Review Summary: What I learned from Titus Andronicus:
I have a very specific picture in my head of Patrick Stickles, one that is reinforced every single time I listen to The Airing Of Grievances: he is in an apartment that is dull and empty save for the chair he is sitting in and an almost empty bottle at his feet. There is one single window through which he can see every injustice and lie and slight in this world. More important than that, though, is what you cannot see in this picture: the people in the neighboring apartment are playing music. They are playing exactly what Stickles has always wanted to hear. But they are not playing a soundtrack to what goes on outside his window, nor are they are playing a soundtrack to combat it. They are simply playing. No agenda, no ego. And for his part, Stickles is screaming along, alone in his tiny apartment but a part of something, and, like a Polaroid in reverse, the window fades away and the chair fades away and the bottle fades away and the walls fade away until there is nothing but these young gentlemen singing and playing long into the night.
This is not solely because of Stickles's lyrics or the general attitude of Titus Andronicus's music. No, mostly I get this image in my head because of the production on The Airing Of Grievances. Stickles simply sounds separate from the rest of the band, as if he is singing along to a recording of the music rather than fronting the band with a guitar of his own. At first, this seemed to make the album disjointed, as if vocalist and band were two entirely separate entities pasted together. But there is a sort of jovial enmity there in the sense that the music is constantly at war with itself, each sound vying for dominance but never quite achieving it, and in that way, working together. And of course there is Stickles - part charismatic frontman, part bearded freak, part motivational speaker, part existential problem in a bottle - in the middle of it all, doing his best to fight the demons outside his window by fighting the demons inside his mind. Through the distorted fuzz he is there with street-performer panache, with preacherman persuasion, spouting introspective insights, searing judgments, and common-man philosophies fitting for these modern times.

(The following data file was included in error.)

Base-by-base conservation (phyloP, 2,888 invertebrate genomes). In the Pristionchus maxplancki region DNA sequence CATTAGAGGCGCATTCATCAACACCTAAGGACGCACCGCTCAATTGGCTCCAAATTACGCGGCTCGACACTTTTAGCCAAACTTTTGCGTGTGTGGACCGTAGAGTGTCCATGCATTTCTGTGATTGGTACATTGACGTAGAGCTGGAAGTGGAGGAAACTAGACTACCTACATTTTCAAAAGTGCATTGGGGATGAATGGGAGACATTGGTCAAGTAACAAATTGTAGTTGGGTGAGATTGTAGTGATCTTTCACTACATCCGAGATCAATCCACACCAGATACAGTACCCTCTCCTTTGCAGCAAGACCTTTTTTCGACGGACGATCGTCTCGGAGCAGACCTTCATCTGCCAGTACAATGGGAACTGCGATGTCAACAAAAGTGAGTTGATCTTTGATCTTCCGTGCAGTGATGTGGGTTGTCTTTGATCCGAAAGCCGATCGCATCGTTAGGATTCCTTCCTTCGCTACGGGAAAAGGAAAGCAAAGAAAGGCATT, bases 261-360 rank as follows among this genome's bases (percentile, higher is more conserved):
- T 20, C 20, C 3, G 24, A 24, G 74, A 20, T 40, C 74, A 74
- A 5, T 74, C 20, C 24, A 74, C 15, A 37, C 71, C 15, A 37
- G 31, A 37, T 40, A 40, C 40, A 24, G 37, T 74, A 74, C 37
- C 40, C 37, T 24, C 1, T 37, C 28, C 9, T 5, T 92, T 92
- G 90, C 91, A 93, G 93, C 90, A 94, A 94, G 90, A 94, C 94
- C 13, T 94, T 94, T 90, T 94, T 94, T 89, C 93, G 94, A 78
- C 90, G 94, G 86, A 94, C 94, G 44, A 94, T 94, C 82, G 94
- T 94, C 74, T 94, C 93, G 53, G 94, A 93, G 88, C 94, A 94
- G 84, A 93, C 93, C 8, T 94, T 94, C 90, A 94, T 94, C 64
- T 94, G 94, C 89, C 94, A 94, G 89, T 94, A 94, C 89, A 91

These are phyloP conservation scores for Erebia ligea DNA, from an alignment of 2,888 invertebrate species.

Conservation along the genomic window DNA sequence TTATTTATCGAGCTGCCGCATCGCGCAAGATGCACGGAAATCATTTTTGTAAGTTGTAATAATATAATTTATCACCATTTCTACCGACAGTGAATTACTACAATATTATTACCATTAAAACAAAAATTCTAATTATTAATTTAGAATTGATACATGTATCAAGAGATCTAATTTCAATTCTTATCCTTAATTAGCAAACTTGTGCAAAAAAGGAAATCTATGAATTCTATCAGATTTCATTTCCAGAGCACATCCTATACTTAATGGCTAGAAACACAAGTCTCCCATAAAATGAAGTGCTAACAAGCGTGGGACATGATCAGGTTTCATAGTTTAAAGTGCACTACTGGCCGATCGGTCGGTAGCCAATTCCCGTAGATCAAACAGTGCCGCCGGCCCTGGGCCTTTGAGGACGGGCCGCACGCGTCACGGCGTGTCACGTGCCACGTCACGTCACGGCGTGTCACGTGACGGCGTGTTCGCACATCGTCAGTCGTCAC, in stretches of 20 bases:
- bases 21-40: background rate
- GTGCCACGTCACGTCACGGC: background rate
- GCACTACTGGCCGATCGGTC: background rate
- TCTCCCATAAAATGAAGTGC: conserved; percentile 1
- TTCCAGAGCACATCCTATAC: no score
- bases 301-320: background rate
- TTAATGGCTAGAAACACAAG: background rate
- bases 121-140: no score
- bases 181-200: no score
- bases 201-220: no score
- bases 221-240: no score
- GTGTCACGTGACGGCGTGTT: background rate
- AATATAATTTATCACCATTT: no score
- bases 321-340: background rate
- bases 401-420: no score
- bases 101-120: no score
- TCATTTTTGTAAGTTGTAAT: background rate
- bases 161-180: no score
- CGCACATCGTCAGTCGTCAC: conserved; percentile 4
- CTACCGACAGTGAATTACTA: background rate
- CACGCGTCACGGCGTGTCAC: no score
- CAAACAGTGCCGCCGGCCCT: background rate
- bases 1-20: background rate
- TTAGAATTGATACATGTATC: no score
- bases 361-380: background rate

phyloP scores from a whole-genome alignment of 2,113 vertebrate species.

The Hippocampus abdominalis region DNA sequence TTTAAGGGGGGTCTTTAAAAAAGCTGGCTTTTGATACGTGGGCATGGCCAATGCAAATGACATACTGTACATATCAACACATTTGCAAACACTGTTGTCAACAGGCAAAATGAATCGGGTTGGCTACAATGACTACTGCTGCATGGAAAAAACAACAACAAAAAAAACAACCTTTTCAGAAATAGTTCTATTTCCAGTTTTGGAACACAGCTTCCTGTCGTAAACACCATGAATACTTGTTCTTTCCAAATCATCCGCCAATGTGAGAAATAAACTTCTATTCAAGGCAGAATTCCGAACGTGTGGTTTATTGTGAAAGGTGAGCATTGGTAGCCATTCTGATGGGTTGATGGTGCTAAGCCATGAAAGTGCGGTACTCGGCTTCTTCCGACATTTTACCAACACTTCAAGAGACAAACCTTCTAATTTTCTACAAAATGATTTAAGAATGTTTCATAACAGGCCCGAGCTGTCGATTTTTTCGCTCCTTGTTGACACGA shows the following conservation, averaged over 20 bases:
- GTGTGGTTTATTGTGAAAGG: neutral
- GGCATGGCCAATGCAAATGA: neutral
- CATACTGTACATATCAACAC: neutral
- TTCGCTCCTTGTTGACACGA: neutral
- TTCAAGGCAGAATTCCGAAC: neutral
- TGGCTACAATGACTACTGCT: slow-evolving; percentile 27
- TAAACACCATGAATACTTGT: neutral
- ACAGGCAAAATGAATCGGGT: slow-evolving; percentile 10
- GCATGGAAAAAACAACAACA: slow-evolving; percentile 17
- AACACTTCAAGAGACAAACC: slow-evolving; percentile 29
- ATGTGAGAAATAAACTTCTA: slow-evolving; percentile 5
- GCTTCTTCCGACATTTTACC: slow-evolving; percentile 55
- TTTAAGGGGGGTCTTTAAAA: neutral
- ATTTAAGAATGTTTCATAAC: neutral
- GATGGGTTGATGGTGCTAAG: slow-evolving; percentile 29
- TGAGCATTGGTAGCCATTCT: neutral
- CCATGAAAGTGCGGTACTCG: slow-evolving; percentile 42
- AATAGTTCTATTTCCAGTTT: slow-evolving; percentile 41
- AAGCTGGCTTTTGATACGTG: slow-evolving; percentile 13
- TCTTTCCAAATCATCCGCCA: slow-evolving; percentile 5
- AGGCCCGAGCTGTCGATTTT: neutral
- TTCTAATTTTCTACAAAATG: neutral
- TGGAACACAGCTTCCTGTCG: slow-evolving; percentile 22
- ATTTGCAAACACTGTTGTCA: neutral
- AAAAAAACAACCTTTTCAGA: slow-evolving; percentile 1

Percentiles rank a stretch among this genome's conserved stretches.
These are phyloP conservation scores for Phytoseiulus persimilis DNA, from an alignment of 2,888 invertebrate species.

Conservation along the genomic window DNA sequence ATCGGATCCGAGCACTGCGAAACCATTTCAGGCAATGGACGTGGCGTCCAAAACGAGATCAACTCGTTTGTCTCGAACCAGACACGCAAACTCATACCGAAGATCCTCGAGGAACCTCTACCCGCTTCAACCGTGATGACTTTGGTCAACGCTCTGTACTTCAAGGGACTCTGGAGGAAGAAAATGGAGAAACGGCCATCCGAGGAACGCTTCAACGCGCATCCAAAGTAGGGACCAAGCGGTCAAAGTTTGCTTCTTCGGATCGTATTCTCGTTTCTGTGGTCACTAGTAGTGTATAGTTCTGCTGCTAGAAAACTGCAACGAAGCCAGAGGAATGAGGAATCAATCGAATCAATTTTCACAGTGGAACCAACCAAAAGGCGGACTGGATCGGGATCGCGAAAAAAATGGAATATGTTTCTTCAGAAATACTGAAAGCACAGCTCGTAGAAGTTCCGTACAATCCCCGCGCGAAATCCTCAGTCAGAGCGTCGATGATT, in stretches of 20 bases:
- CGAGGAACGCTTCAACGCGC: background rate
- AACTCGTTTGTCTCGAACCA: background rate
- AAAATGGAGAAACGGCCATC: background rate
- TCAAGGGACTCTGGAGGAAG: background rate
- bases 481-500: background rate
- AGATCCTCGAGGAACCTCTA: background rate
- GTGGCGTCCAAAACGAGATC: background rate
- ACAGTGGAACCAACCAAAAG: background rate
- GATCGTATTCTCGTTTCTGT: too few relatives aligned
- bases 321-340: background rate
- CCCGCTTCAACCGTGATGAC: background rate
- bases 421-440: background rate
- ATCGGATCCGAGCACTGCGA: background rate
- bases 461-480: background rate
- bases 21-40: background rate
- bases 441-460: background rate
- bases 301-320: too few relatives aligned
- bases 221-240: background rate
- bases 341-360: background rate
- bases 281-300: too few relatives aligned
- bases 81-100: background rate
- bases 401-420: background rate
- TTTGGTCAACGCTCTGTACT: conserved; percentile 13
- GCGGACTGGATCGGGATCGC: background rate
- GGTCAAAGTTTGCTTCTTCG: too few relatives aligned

Never has there been a band quite like Titus Andronicus; that is, there's never been a band that has shouted an axiom so loudly, adhered to a tenet so mightily as they do to the fact that life is just too fu
cking short for all this bullshi
t. Other bands have shouted this too, of course, but none of them have turned it into a creed as Titus Andronicus have, never has it seemed like such a call to arms to stop being such a waste, and it is also a reassurance that you don't need to make a lot of money to do so, that by getting together with people and simply being
, you've spent a night well. Such conviction, such flesh-and-bones realness is what music should always be. The Airing Of Grievances is not about anything so much as it is for everything - the beauty of life, the tragedy of life wasted, the looming of death and the desire to go out having lived fully - no, it is not about those things at all, it is for
those things, it is a collection of songs written as odes to the gritty and the beautiful and the mixing of the two: our world, our sick world. This album is a constant reminder that you can love your country without being blinded by it, that you can die penniless but absolutely happy, that the political is always personal, and that being a part of the crowd is not a bad thing if you've found something worth following.